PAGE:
- The House staff were outsiders, but the gardening and stable staff were generally villagers.
- The Scott’s were the first car owners in the village, driving a Hotchkiss and Daimler.
- The kitchen gardens stood on the site of the Primary School, now 24 houses.
- Remembered as good landlords, in practical ways, like keeping buildings in repair. They laid on piped water and main drainage, paid for a clubhouse and bar extension at the Reading Roon and build White City.
- The Scotts were rarely in the village together. She is remembered very much as the Grande Dame, strolling through the village followed by 10-12 Highland Terriers chatting to those she knew. If anyone in the village was ill, she would send the Housekeeper to them with dinner. She provided presents for the children at Christmas.
- Tuesday 28th July 1931, the Scotts sold the Manor due to financial problems.
Looking North up the High Street, Old Post Office on the far right and Manor Farm immediately right
At the time of the Scotts arrival, the village had a Butcher at Yew Tree House, a Post Office and Store at the Old Post Office, a Carpenters and Wheelwrights shop near Mill Farm on the High Street, a Smithy adjacent to Elm Farm House, a Shoe and Boot maker 51, White City, a district nurse in a White City Cotttage and a very successful Flour Mill. There was a Baker still in the 1890’s in a cottage down Mill Lane, but by 1900 the village was reliant on bread from Tingewick if they could not bake it themselves. Fish came from several sources, including the Post Office who fetched a barrel of herring from Banbury.
The Pig Insurance Club
Westbury had a pig insurance club and at the Annual General Meeting in 1903 the accounts showed 69 pigs insured and one new member. There were no losses that year in 1900. £3.15Od had been paid to members whose pigs had died.
Church and Parish
- The Church was central to the life of most villages for centuries. Up until the death of Rev. Ussher, most villagers attended up to two services a day. A 100 years ago, the choir was a source of great pride in the village and with practise on a Wednesday night boys and men only. They participated in may festivals and competitions.
- In the 1901 confirmation services there were 55 children, 19 of whom were from Westbury. The others came from Shalstone, Mixbury and Turweston.
- Until the late 19th Century, parishes were administered by parishioners assembled in a meeting called the Vestry. It was an administrative as well as ecclesiastical unit.
- It was made up of the Vicar (Chair), the Church Warden, two Poor Relief Overseers and one Guardian to administer the Poor Law of the larger grouping of parishes comprising the Union: two Constables and two Surveyors of the Highways.
- At its meeting on 21st March, the Vestry, without an recorded explanation, and before the Parish Councils’ Act of 1894, changed its name to Parish meeting. With the arrival of Richard Ussher as Vicar in 1898 it returned to its old title of Vestry.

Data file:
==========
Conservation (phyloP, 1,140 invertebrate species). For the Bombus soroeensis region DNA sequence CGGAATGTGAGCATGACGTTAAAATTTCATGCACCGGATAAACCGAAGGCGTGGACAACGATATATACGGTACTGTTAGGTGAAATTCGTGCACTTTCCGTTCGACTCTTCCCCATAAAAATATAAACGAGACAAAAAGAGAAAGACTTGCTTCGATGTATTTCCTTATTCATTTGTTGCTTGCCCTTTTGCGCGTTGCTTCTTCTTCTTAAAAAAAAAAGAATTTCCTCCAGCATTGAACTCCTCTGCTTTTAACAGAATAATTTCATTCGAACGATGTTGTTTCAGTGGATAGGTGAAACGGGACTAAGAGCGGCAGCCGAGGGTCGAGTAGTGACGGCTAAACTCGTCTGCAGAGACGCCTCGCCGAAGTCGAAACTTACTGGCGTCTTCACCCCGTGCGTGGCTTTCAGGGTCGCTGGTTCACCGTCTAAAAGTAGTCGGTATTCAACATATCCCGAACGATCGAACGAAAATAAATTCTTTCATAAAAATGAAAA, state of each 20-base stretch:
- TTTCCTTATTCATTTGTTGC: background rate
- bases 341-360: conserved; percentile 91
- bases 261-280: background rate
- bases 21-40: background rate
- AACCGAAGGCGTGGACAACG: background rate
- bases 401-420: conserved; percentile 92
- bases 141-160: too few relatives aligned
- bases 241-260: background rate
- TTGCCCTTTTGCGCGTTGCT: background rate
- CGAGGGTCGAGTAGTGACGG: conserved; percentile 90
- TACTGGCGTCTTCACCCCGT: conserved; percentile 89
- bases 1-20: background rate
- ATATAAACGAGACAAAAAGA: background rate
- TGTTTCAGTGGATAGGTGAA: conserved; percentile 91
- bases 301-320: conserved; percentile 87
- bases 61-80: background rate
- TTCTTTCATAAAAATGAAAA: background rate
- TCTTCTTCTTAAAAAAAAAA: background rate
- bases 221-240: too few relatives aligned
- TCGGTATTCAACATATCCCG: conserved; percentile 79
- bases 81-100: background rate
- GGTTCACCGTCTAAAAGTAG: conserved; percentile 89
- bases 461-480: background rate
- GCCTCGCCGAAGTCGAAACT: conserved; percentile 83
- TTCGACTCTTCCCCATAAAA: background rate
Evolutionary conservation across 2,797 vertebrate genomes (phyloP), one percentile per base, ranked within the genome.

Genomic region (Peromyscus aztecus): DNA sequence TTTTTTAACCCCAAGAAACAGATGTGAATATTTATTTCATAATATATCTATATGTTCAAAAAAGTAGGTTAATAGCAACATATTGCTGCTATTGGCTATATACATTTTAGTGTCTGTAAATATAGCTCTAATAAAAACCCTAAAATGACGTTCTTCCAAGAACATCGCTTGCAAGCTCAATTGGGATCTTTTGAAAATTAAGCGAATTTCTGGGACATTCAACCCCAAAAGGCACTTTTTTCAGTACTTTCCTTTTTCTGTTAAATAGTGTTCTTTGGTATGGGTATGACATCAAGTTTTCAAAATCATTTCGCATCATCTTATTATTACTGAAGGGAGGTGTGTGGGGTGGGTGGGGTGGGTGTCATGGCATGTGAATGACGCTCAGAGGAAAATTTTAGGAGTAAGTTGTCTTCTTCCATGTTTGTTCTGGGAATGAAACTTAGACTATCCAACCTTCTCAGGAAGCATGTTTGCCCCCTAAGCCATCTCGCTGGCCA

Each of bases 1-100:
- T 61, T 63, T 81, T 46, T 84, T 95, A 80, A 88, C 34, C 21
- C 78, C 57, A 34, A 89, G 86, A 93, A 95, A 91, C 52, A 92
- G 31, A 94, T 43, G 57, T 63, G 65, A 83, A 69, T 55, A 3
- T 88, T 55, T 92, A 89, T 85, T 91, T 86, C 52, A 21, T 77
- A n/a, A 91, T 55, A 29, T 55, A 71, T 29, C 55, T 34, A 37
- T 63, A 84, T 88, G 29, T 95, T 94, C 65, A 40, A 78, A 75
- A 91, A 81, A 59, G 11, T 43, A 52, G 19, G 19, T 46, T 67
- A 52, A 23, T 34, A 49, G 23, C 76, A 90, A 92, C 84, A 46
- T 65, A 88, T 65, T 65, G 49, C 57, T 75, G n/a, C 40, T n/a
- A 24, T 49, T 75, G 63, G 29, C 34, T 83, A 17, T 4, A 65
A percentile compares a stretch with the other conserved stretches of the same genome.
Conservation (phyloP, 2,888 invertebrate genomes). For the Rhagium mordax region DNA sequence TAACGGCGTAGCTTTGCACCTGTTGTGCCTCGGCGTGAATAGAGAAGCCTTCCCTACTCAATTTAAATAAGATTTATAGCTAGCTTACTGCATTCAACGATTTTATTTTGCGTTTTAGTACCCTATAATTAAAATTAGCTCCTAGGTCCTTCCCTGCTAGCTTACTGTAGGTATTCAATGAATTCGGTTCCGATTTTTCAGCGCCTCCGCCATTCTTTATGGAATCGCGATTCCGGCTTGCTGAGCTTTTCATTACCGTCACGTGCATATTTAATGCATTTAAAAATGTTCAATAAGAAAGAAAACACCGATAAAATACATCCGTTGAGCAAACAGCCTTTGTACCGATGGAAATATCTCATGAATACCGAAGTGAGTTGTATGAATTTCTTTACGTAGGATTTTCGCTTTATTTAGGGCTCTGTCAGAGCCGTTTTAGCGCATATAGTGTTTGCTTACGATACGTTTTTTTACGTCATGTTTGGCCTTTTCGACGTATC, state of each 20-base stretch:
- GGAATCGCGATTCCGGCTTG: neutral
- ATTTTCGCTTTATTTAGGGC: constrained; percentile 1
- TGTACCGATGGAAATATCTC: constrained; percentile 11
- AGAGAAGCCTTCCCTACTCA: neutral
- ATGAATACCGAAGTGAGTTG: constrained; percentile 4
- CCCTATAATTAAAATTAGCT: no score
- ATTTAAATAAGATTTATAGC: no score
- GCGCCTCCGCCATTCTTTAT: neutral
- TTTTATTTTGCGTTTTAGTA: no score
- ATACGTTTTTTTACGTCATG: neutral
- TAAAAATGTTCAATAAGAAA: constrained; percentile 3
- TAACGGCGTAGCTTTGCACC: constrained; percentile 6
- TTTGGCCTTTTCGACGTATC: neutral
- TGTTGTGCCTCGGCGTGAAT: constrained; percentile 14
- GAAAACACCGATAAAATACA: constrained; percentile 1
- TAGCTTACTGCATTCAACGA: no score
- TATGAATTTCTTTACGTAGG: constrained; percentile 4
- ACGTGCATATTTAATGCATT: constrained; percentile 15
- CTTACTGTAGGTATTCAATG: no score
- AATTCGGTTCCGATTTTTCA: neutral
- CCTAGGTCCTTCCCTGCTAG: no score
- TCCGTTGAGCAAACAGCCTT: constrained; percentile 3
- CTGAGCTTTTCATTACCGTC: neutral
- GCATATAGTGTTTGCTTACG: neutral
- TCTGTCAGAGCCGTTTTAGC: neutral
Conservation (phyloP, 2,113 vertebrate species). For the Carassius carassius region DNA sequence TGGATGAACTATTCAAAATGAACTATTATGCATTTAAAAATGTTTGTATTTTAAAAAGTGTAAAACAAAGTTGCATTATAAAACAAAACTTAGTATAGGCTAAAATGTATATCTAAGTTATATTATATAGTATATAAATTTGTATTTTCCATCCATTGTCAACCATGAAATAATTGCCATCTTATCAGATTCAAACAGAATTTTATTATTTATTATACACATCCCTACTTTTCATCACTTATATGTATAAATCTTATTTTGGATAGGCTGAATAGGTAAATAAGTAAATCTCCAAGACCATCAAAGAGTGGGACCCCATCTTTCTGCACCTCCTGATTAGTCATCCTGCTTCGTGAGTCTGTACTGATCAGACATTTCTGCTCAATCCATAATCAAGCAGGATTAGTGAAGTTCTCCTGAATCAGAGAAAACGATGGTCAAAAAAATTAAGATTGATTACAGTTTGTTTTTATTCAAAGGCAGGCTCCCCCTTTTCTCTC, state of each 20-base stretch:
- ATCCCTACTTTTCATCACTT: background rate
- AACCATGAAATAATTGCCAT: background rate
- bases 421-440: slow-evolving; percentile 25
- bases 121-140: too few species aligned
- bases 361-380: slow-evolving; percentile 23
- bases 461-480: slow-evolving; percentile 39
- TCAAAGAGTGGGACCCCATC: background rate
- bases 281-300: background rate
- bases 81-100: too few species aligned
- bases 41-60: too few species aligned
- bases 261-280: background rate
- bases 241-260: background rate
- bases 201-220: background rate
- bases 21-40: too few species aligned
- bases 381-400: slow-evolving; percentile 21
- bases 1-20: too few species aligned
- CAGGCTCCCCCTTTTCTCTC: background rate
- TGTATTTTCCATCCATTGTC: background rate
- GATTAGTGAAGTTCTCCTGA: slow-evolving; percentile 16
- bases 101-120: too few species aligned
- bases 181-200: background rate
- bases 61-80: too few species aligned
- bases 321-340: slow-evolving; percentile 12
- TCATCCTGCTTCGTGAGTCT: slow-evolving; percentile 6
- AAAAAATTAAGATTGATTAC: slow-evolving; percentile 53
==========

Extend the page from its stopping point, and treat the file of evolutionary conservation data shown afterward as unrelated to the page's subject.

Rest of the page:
- They administered the Wilds fund, sold rights to collect manure from the road side ‘bite and scrape’, repaired the roads and dealt with the upkeep of the Church.
- In the first half of the 19th Century, sparrows were a great problem locally and villagers were paid to kill them. In 1817, 93 dozen sparrows were paid for, 1 shilling for 4 dozen.
- Today there is a Church Council and a separate Parish Council. Many of the duties they had in the past are undertaken by the District or County Councils.
The Barracks, Orchard Place c. 1900, replaced by Swedish prefabricated after WW2
The Barracks was home to Mrs Johnson, lacemaker. 1913
- 3 penny hop at Shalstone each week
- Dancing on the Manor lawn June 1911 celebrating the Coronation of King George and Queen Mary
- Rifle Club
- Working Men’s Club
- Mothers Union
- Girls Friendly Society
- Cricket and Football
- Westbury Feast – a week of celebrations – bands, matches, fairs and feasts
- Flower Show until 1929, revived in 1976
- Harvest Supper
- New Year Servants Ball in The Manor, covered Tennis Court
- Point to Point
- 51 young men went off to war from Westbury
- 11 were killed
- 3 of the 4 Ussher boys were killed WW1
- John Wilson recalls the land girls drinking tea and warming up around the Aga at Home Farm House with his mother in WWII. He also told a story about a land girl crossing the railway line past Mill Field and nearly being hit by a train.
- Nov 11th 1918 the Booth steam engines, ploughing the fields, blew their whistles extensively to celebrate the end.
- There was tea in the Tennis Court and a large bonfire was lit on top which was placed ‘Kaiser Bill’ who was shot when the fire was lit.
May Day celebrations early 1900’s beginning at the Barracks, followed by parading the ‘Garland’ around the village
Another May Day
The village junior cricket club, 1909
Mens washing competition at the flower show, 1911